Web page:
People only post the top 1% of their life on Facebook
And in the optimal words of my brilliant sister, “It f**ks with you!”
Do you ever feel like everyone else has it… better? Like you know they’re out having the time of they’re lives RIGHT NOW? That, of course, happens to me every so often, especially when logged onto Facebook, Instagram, or some related social media.
If we’re being honest, I’ve had weeks where the highlight was finding a yellow Skittle in my shorts pocket [mind you, I was younger then–22 or so]. Meanwhile, in the last 7 days, I learned the following:
- One friend received the keys to a brand new house.
- Another finished her 4th triathlon in two years.
- A friend from college won a bunch of money in Vegas playing penny slots. Go figure.
- One friend got married (Thanks for the invite, ya nogoodnik).
- Also, someone I know partied with Jay-Z and Donald Trump backstage at a One Direction concert, while Daniel Tosh did some impromptu stand-up just for kicks.*
*Did not occur
Be that as it may, comparing my own life circumstances to those of people on the Internet is generally a no-no. It seems like a surefire way of ending up depressed enough to eat 6 tubes of Oreo’s and 3 tubes of Ritz Crackers (Side note: tubed foods, mmm).
Fortunately, thanks to science, I know I’m not alone. In 1954, an American psychologist named Festinger first claimed that humans have an innate desire to attain self-evaluations. We want to know where we stand. Furthermore, if there are no objective measures around, we use other people as the basis of our evaluation.
As over one billion people today know, Facebook is an easy way to gather information about the status of those around us. Before Facebook we relied on MySpace. And before MySpace we went outside. If you find yourself looking up (as is often the case when we see posts about promotions, vacations, graduations, and tooth fairies—so jealous of my nephew, it’s not even funny) your own happiness could be falling down like autumn leaves, hitting the ground, drying up, and getting stepped on by those of us who secretly love that crunching sound.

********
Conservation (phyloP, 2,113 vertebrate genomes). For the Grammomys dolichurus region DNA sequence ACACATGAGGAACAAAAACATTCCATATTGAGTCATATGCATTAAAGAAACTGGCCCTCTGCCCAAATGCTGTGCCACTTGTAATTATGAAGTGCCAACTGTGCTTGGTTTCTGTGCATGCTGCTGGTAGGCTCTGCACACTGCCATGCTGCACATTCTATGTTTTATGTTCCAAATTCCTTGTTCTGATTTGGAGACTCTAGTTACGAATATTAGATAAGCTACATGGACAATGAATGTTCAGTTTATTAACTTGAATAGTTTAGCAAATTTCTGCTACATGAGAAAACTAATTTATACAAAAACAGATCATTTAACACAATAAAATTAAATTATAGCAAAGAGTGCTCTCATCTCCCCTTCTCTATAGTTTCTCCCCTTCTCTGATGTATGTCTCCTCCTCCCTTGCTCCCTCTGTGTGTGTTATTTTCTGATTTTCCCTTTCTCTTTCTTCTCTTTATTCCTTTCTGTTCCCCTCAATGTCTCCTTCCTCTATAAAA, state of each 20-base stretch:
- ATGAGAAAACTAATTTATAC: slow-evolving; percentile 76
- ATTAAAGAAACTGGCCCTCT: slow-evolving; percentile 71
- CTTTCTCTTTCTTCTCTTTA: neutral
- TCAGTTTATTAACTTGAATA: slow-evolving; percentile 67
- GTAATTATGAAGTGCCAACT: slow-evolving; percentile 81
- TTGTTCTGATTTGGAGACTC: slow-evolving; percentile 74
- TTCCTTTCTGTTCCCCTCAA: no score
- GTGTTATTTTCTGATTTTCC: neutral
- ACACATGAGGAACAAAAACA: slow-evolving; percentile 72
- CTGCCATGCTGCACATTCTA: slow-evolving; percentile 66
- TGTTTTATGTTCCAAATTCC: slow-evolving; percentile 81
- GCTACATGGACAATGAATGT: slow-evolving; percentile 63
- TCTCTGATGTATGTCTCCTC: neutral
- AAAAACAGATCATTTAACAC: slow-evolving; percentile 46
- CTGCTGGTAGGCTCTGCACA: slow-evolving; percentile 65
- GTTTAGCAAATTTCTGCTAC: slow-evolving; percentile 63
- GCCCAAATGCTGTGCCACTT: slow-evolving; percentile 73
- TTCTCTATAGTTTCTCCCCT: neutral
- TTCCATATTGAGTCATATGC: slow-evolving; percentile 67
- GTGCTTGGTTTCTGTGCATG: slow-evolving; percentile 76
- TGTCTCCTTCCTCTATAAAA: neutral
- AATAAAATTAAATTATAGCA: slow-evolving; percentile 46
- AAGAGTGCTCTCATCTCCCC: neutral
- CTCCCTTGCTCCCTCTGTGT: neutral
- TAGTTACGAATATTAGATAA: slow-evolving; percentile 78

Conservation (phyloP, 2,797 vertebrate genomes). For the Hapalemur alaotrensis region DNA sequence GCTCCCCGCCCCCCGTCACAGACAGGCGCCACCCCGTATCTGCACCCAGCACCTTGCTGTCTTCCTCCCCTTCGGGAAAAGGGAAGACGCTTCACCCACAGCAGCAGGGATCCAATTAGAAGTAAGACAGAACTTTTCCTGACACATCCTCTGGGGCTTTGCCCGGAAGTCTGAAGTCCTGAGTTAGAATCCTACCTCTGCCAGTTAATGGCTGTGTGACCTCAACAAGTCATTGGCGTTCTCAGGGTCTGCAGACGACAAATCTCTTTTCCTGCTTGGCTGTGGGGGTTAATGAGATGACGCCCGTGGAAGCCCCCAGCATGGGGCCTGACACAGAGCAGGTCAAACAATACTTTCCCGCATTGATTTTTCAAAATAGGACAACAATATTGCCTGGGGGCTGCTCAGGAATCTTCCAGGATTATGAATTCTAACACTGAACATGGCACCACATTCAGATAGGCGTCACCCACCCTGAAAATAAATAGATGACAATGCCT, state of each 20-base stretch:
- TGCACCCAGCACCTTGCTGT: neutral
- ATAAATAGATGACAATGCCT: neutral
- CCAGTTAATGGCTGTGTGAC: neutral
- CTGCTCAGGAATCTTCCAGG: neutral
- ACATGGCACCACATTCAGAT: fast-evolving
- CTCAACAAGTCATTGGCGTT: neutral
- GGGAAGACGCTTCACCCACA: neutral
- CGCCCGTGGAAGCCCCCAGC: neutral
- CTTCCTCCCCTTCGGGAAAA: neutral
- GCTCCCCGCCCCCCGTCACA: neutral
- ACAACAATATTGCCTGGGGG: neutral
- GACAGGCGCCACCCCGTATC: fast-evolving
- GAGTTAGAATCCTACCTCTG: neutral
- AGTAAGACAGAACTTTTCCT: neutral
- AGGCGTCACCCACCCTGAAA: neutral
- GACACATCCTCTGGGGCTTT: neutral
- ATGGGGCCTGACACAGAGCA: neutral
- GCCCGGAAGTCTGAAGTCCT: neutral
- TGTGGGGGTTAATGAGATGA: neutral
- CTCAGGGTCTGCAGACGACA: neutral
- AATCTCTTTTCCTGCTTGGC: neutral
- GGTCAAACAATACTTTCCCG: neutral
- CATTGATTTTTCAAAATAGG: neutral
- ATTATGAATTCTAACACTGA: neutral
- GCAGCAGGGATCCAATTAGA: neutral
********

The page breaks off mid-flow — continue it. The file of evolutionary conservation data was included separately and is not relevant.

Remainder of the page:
Meanwhile, it seems people are far less inclined to post the crap stuff.
I combed the literature with a comb, but it wasn’t fine-toothed. So I may have missed any experimental research looking at the influence of today’s Facebook newsfeeds on one’s overall well-being. [Know of any? Link to it below.]
Nevertheless, as we continue to compare ourselves to others, I feel it can be quite easy to exaggerate any real differences in factors that contribute to happiness. If we base judgments solely on the limited information we see of our peers online, it could be tough to resolve any arising cognitive dissonance [another Festinger idea, by the way].
In other words, seeing a picture of your friend shaking Shaquille Oneill’s hand creates a perception that is hard to match, at least in the short run. And that notion could be depressing.
Fortunately, we still have a shot.
A correlational study from 2011 showed people who tend to disclose more information on social-networking sites are happier compared to people who disclose less information. Personally, I’m on my Facebook profile or Instagram every now and then because, like you, I possess some level of narcissism other than zero. And again, like you, it turns out I tend to post a skewed bombardment of information reflecting more of the positive and memorable moments of my life.
Recall from a prior article by Matt DellaPorta, “counting your blessings” tends to be one way of increasing well-being. In fact, there have been plenty of studies giving us clear scientific evidence!
So as a result of my own distorted Facebook posting habits, I’m able to see detailed examples of how nice my life is after all [not to mention fully equipped with photos, videos, and interesting comments from others].
In reality, the Internet holds a public diary of some of my most memorable moments as a human. My life isn’t always otter pops on a hot summer day, but no one’s is. And, no one’s Facebook profile offers a true and complete conceptualization of who they are.
Every day we are exposed to a barrage of just partial reflections of others. This discrepancy can seriously mess with your head! But perhaps we can buffer any negative effects by reflecting on our own profile, and remaining grounded in the notion that people tend to post the top 1% of their life on Facebook. In reality, we are the 99%.